Dismiss, Upset and Breach - Just Don’t Suspend: The False Dawn of Damages for Future Losses. A Case Note on Edwards v Chesterfield Royal Hospital NHS Foundation Trust

James Marson


On 14 December 2011 the Supreme Court handed down its judgment regarding the extent to which damages awards in instances of dismissal can take into account future losses in Edwards v Chesterfield Royal Hospital NHS Foundation Trust [2011] UKSC 58, [2012] 2 AC 22. The Court of Appeal ([2010] EWCA Civ 571) had held there was no principle of law why damages could not include future losses where an employer had breached the contract by not following contractual disciplinary and dismissal procedures.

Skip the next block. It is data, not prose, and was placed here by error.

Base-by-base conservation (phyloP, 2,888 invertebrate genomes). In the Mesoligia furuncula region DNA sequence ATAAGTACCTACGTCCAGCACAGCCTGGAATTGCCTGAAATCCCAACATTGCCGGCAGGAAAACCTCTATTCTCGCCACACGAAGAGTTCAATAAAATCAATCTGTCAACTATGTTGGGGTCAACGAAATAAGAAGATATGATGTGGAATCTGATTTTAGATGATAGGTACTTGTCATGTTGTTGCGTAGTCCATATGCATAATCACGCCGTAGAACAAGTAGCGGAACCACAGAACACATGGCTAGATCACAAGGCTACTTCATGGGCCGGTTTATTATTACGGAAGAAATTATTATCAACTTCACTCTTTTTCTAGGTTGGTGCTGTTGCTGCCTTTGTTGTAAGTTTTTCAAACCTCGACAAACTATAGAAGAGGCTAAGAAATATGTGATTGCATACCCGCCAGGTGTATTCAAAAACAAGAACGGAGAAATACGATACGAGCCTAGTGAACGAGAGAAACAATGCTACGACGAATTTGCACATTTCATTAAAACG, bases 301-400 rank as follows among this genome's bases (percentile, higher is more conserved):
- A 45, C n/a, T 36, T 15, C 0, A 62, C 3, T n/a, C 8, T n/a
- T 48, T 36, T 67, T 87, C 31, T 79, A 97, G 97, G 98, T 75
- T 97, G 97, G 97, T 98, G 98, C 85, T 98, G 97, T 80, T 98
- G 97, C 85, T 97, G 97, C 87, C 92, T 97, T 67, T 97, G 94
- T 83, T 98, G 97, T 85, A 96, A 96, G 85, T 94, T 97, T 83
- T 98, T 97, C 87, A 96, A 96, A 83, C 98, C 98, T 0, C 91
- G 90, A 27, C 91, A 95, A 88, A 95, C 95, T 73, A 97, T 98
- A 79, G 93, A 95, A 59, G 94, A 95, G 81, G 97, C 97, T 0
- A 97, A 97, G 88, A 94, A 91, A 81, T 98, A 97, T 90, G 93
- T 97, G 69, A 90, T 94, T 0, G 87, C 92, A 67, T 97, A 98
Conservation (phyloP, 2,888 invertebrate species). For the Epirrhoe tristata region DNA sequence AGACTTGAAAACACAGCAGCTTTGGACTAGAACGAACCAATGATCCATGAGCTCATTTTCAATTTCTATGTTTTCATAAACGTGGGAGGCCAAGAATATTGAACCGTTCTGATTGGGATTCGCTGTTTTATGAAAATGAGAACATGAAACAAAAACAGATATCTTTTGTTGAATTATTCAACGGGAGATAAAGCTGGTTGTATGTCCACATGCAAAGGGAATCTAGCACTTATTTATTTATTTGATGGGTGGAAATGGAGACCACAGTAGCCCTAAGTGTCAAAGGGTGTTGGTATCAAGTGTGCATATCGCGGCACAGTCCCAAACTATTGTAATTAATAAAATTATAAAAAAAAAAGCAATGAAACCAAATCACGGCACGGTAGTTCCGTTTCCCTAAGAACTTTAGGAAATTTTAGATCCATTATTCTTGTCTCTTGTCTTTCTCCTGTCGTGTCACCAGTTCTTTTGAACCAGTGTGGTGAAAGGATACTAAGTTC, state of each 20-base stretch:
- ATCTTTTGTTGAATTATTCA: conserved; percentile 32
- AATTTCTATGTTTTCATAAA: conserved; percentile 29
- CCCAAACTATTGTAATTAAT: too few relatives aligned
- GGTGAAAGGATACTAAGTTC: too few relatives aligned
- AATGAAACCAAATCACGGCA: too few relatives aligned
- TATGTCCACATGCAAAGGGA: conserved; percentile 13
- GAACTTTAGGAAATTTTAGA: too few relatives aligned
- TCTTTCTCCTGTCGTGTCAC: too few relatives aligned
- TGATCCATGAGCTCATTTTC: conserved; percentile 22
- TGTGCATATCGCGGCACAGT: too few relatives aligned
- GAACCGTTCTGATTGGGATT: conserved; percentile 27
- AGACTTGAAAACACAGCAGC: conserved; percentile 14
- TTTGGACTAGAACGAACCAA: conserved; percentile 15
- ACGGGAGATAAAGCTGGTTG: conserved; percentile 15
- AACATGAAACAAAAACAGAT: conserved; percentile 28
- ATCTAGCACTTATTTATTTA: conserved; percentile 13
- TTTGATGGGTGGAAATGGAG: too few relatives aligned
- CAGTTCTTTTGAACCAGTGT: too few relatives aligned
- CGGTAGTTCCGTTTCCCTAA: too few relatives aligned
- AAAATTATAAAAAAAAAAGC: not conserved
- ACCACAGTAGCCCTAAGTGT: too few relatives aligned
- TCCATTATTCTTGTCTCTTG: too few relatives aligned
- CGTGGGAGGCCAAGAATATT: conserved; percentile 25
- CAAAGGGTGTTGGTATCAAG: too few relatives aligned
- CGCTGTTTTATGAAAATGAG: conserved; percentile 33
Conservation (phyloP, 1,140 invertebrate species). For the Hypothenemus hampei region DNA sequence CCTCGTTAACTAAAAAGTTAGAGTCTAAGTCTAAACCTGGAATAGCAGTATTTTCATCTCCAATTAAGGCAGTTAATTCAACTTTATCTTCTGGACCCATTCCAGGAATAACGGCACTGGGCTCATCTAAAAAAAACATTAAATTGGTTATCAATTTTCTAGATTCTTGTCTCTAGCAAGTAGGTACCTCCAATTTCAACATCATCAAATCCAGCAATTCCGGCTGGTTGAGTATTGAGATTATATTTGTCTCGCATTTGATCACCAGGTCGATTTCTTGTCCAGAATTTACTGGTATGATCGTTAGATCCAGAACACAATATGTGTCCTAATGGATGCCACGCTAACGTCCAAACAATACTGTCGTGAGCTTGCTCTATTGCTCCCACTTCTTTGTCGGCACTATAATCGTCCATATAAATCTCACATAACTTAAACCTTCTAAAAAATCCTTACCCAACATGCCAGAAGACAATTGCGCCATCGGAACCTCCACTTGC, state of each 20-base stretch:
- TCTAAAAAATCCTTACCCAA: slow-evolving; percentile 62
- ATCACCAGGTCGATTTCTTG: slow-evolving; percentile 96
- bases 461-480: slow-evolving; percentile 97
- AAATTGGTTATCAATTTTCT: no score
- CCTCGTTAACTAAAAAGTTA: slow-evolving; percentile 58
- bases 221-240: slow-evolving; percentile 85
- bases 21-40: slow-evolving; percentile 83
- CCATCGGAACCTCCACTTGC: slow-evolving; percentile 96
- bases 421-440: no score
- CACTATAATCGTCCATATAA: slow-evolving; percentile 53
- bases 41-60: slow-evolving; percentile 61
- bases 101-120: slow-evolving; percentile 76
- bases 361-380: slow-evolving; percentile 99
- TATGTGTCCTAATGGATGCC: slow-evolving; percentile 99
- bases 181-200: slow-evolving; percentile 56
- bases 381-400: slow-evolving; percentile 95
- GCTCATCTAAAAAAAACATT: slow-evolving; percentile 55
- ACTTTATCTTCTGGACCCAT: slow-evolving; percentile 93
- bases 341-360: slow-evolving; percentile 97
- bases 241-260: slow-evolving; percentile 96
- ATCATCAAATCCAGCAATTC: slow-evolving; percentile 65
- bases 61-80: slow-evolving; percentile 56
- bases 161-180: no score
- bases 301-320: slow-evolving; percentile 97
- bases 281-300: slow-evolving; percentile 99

The question considered by the Court of Appeal was whether the status quo of restricting such awards to a statutory maximum (following the ACAS Code) and/or to the contractual notice period plus reasonable period of time for the procedures to be completed, was applicable. Alternatively, the Court of Appeal could move away from this traditional purely-contractual approach and enable damages to take into account those future losses associated with an unfair/wrongful dismissal. This was the approach taken. The Supreme Court, reversing the Court of Appeal, decided to follow the former, traditional approach. As such, its decision has broad implications for employers who flout contractual disciplinary and dismissal procedures, and it has further implications for employers who choose to suspend individuals rather than to dismiss them. Indeed, the case confirms that it may likely be more certain and financially beneficial for employers to choose to dismiss an individual rather than to potentially invoke greater costs and damages awards by choosing to suspend.

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